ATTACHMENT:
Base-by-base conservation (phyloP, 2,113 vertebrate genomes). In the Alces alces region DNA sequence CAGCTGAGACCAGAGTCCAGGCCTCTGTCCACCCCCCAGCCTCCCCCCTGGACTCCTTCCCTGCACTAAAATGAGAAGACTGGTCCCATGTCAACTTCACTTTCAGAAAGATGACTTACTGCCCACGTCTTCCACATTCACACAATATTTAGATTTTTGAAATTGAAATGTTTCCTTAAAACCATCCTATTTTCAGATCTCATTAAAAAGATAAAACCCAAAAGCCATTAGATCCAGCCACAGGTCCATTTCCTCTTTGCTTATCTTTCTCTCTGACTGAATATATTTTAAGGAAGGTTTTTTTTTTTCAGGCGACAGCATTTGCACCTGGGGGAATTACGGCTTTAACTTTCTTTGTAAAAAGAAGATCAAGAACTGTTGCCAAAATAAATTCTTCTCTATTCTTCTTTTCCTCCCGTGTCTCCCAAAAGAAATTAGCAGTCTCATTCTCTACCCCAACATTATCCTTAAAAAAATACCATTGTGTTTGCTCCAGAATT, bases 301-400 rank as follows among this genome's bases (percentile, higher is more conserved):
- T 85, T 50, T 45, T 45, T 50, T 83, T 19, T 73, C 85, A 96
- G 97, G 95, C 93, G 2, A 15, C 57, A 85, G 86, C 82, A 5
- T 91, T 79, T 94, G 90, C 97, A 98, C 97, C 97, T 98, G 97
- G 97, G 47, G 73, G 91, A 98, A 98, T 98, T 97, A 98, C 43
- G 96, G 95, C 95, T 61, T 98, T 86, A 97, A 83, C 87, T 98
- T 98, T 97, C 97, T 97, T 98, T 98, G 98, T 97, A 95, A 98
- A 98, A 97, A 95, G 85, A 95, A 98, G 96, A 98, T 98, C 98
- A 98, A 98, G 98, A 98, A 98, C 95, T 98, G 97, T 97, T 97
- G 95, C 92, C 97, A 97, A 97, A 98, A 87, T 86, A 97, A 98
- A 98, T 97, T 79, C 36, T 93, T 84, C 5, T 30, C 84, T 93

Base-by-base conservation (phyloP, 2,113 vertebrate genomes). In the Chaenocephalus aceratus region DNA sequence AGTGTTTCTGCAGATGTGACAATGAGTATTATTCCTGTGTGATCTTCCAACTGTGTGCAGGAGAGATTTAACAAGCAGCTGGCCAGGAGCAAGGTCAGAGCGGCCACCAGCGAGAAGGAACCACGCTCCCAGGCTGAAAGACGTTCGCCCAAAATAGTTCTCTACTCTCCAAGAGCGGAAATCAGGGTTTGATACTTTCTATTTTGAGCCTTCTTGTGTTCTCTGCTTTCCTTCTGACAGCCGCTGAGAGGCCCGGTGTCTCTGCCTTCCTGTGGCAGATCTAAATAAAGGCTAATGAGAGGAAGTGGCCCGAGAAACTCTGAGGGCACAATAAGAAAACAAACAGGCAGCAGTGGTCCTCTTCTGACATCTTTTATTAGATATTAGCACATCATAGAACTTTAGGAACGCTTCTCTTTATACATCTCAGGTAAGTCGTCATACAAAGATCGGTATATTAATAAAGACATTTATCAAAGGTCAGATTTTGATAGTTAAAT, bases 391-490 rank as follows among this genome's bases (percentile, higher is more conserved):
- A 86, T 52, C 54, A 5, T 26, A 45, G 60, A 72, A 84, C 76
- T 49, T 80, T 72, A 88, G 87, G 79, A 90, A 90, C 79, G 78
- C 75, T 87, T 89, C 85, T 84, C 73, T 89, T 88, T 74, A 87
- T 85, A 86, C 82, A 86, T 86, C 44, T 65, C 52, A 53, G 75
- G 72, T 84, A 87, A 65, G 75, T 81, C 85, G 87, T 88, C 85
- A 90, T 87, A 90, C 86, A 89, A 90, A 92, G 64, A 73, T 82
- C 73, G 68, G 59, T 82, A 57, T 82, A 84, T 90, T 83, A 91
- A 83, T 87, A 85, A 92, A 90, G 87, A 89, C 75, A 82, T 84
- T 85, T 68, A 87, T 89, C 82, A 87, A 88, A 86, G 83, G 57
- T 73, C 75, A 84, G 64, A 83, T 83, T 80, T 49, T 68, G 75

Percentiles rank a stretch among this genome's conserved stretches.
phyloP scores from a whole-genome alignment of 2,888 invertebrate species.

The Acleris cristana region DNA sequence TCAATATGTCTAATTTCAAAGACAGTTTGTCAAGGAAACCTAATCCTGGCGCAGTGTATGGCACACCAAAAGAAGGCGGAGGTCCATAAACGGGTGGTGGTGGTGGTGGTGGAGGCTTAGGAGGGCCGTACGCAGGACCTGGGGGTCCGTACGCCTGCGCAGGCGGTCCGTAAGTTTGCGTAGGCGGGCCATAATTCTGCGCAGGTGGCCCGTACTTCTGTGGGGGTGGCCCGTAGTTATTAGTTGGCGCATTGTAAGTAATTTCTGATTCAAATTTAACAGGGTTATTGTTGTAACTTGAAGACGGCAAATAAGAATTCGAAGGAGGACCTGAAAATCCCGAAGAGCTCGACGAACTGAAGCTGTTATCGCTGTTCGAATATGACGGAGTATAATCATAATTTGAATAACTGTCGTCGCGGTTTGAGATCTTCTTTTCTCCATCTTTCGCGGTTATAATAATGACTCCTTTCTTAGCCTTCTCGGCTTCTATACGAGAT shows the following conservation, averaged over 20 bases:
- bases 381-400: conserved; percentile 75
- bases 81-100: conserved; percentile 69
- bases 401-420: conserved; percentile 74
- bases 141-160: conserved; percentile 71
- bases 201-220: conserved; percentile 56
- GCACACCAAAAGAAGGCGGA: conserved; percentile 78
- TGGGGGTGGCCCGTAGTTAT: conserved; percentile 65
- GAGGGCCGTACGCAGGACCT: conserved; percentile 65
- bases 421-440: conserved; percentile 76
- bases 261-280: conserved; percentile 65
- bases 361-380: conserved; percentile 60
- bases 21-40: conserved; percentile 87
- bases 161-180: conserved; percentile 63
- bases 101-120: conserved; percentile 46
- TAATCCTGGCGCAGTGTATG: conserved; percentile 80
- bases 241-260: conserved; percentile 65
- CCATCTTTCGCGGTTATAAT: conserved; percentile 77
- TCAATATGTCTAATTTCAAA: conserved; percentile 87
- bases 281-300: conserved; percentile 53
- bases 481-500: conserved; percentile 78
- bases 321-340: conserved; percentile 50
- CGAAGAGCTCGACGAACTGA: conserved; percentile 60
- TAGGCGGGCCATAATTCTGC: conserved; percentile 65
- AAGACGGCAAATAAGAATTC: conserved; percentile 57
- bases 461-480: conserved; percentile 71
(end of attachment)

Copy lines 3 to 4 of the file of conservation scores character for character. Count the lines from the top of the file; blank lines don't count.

- G 97, G 95, C 93, G 2, A 15, C 57, A 85, G 86, C 82, A 5
- T 91, T 79, T 94, G 90, C 97, A 98, C 97, C 97, T 98, G 97